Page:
Andrew Johnson :: Big Bottom Fish ::


Southern Legitimacy Statement: I visited the Asbury revival in Wilmore Kentucky for five days. The people there were hospitable and friendly, epitomizing Southern Charm. In the town and the city, I frequently heard “God Bless You.” It felt like a community, where people’s differences didn’t matter. My friends and I visited the DV8 Kitchen, a restaurant that employs recovering addicts and helps them to get on their feet. The strawberry salad and Monte Cristo were out of this world. I found the people in the South to be down-to-earth, polite, and full of faith. I was not expecting this small town to be a destination. Truly, it was a trip, in more ways than one. Strangely, Big Bottom Fish was accepted by The Dead Mule at the same time that I visited Wilmore, Kentucky. A coincidence? I don’t think so. 

Big Bottom Fish


in the dark river

the big bottom fish


for the plop...plop

of bait.

"Yes, sir. I've been trying to catch him my whole life. First, you got to find him, but wait—no. First, you got to have the faith that he's there."

"Jim—you sound like, you's trying to think like a fish."

"I don't know about that—but I sure as hell drink like one. Give me a beer."

The smaller man, reached into an ice box and handed it to Jim. 

The fish was watching them, waiting for the line, to sink lower.

"Jim, what have we been doing?"

"What do you mean?"

"Well... I've known you, since we were kids. We both worked at the Ford plant. Some of our friends went to college, but we stayed put."

"Those fancy Universities don't teach anything."

"I know that."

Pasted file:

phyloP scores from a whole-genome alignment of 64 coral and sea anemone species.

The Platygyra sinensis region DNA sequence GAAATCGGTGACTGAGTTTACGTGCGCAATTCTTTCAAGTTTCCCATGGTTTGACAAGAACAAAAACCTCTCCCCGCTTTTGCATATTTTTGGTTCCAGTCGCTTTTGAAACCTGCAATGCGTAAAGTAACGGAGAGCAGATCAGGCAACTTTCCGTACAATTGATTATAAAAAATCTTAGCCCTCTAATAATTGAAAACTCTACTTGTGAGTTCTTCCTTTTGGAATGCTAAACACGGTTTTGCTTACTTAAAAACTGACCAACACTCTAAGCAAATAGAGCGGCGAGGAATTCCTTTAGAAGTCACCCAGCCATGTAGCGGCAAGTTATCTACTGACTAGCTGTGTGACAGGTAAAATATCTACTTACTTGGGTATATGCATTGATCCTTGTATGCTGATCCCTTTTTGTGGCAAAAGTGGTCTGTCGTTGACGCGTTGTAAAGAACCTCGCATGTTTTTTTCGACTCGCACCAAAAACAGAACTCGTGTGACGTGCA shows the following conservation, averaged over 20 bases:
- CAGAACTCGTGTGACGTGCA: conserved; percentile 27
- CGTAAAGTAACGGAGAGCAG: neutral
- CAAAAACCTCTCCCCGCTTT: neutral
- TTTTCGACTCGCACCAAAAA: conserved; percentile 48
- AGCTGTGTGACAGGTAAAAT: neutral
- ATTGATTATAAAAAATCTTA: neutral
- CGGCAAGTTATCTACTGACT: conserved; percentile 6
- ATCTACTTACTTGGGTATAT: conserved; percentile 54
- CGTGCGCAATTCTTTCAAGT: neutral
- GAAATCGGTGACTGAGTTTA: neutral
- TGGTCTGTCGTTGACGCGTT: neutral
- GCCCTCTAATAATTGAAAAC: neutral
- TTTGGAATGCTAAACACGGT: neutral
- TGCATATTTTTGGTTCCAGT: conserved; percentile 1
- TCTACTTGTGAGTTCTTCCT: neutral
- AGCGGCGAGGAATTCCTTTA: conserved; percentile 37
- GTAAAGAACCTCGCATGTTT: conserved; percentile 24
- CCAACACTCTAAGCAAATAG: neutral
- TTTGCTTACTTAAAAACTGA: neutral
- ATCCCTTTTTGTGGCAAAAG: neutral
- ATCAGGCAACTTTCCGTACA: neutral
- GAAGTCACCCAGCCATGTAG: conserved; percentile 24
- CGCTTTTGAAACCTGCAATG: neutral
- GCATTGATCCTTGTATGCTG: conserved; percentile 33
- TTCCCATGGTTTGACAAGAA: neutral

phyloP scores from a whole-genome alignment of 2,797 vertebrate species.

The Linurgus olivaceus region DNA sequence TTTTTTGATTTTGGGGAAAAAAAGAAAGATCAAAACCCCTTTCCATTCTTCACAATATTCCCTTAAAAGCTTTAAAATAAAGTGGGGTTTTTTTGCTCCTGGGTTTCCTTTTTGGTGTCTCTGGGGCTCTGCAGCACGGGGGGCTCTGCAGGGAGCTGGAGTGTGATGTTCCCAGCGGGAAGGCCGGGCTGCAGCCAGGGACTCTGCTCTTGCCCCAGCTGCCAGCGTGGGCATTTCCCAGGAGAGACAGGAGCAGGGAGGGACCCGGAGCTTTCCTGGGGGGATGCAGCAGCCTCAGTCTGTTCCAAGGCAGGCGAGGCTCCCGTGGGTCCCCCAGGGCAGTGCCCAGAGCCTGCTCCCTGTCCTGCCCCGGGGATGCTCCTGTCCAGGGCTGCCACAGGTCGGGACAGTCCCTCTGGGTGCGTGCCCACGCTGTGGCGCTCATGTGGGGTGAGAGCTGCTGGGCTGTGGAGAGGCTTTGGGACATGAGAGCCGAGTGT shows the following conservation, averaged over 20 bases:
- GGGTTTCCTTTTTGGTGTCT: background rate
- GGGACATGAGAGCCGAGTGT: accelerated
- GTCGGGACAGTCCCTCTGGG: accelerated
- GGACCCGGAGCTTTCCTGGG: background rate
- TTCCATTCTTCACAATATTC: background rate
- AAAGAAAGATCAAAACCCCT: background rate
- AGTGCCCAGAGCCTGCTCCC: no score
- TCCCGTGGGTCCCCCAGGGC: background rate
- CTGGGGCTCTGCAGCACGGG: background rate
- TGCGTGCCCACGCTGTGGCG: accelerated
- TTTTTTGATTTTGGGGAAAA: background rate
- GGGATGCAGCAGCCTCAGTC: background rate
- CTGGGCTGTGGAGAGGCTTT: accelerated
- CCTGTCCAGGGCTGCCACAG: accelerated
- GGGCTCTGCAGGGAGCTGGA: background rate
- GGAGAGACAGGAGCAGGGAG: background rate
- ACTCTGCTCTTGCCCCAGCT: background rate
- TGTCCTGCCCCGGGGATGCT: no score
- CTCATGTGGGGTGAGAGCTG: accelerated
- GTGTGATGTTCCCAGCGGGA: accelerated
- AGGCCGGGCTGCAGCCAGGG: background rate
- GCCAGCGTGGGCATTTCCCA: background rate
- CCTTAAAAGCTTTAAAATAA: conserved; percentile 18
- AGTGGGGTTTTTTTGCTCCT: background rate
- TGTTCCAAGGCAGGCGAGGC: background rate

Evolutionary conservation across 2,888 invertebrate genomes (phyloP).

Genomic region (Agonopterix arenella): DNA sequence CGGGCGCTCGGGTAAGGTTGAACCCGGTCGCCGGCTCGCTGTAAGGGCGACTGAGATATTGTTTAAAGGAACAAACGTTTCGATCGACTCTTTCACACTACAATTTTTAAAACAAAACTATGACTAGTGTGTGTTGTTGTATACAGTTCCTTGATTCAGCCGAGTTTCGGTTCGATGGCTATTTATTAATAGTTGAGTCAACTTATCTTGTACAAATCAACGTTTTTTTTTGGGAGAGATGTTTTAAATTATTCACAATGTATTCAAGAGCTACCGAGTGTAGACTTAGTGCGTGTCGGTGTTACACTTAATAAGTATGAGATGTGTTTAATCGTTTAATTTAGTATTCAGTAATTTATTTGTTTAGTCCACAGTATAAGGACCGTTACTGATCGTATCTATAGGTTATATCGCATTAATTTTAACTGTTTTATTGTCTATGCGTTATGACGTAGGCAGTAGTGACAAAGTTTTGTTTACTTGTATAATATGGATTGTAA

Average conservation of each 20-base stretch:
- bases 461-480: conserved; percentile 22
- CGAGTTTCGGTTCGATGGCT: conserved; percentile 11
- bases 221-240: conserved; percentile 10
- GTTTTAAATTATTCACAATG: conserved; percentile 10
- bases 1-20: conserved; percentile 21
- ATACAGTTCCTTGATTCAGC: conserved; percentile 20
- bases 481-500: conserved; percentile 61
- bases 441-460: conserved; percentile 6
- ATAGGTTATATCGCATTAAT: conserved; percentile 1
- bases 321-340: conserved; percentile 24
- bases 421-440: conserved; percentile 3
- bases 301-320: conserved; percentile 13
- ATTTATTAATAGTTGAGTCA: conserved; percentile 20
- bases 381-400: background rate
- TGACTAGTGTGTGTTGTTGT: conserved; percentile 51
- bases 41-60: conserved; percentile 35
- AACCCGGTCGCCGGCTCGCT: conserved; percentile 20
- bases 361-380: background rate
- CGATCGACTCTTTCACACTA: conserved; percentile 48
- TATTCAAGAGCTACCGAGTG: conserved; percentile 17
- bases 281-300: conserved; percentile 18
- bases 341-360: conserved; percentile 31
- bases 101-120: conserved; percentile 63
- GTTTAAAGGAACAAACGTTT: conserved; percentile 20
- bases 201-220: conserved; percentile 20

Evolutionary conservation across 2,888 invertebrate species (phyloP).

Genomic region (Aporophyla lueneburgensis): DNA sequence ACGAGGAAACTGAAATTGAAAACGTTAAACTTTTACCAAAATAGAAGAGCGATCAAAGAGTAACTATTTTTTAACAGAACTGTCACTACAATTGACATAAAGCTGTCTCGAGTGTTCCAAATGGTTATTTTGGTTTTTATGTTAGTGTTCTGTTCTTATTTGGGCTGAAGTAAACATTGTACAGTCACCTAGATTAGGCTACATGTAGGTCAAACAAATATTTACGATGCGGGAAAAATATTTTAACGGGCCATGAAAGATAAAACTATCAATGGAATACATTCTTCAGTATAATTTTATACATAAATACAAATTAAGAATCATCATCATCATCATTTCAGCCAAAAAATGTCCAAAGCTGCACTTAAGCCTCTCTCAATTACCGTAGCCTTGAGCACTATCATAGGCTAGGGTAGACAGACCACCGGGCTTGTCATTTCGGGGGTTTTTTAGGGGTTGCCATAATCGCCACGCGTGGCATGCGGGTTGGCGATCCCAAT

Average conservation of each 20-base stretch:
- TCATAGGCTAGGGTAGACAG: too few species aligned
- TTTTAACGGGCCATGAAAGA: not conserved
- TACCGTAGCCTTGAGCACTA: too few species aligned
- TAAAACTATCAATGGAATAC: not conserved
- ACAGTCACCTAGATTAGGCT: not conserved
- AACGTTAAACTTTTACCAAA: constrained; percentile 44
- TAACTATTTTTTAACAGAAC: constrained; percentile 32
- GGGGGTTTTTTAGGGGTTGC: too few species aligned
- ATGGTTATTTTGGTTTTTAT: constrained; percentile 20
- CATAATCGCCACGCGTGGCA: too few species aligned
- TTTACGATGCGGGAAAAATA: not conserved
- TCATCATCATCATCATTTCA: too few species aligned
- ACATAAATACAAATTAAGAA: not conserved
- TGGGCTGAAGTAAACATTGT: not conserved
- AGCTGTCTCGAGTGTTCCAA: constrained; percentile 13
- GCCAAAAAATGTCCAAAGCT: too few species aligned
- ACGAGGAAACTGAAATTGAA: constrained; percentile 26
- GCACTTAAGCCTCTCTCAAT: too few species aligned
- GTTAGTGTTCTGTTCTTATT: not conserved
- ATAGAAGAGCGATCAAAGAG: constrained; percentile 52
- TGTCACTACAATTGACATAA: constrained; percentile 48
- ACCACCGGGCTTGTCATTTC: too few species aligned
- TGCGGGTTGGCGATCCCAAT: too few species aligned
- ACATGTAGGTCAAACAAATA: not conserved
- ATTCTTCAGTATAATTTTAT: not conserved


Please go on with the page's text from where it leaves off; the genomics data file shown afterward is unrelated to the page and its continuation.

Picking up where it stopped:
"There is more to know, in the river, than from the Greeks."

"How so?"

"A river constantly changes—it eats away at itself—it rages—and it dries up. The mountains feed it with their glaciers, and when it becomes bone dry, it doesn't complain."


"Don, we are all going to die—some of us, sooner than others. Then, there's the disease to worry about, and not being able to fish. If you want my opinion, people with high opinions of themselves, don't live well. Just look at the mountains right now."

The purple peaks were reflected in the river water.

"Every man must decide what he is going to do—and it becomes his destiny. It's not so much what he does, but who he becomes, that matters. I'm a fisherman—I always have been. If there were no fish, it wouldn't change me. I believe there are fish. Besides, it isn't the many fish, I am looking for, but the one big bottom fish. He and me, are pals. We're the same. That's what you have to find in life—who you are, in something else. The fish and me are one. I've never been caught."

And the big bottom fish

looked at the bait

and smiled.

The End